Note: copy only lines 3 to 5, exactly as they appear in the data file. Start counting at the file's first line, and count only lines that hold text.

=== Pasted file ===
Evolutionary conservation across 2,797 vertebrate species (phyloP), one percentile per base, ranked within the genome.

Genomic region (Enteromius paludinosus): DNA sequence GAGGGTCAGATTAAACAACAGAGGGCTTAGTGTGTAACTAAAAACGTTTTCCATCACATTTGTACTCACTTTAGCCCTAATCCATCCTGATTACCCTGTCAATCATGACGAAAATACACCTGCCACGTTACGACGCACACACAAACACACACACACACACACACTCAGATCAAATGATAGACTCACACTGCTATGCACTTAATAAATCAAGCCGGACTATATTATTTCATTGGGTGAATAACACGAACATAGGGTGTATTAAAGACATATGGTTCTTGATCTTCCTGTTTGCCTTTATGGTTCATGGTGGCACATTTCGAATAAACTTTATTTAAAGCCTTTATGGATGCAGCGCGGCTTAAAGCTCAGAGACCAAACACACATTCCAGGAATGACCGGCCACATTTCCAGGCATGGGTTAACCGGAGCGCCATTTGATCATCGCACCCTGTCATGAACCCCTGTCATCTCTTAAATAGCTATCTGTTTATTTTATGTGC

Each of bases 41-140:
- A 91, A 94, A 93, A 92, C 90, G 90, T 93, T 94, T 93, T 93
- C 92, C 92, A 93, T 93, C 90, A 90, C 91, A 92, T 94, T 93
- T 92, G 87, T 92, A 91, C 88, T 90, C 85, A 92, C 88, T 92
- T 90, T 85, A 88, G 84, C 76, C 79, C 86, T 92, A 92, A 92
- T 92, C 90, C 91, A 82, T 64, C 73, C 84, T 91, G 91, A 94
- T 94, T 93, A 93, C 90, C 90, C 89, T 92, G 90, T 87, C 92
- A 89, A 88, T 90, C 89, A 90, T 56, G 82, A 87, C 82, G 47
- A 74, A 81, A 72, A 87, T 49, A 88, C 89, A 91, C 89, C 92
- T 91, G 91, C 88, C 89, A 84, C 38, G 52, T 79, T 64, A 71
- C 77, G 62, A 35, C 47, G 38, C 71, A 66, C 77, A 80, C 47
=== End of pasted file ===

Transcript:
Each of bases 41-140:
- A 91, A 94, A 93, A 92, C 90, G 90, T 93, T 94, T 93, T 93
- C 92, C 92, A 93, T 93, C 90, A 90, C 91, A 92, T 94, T 93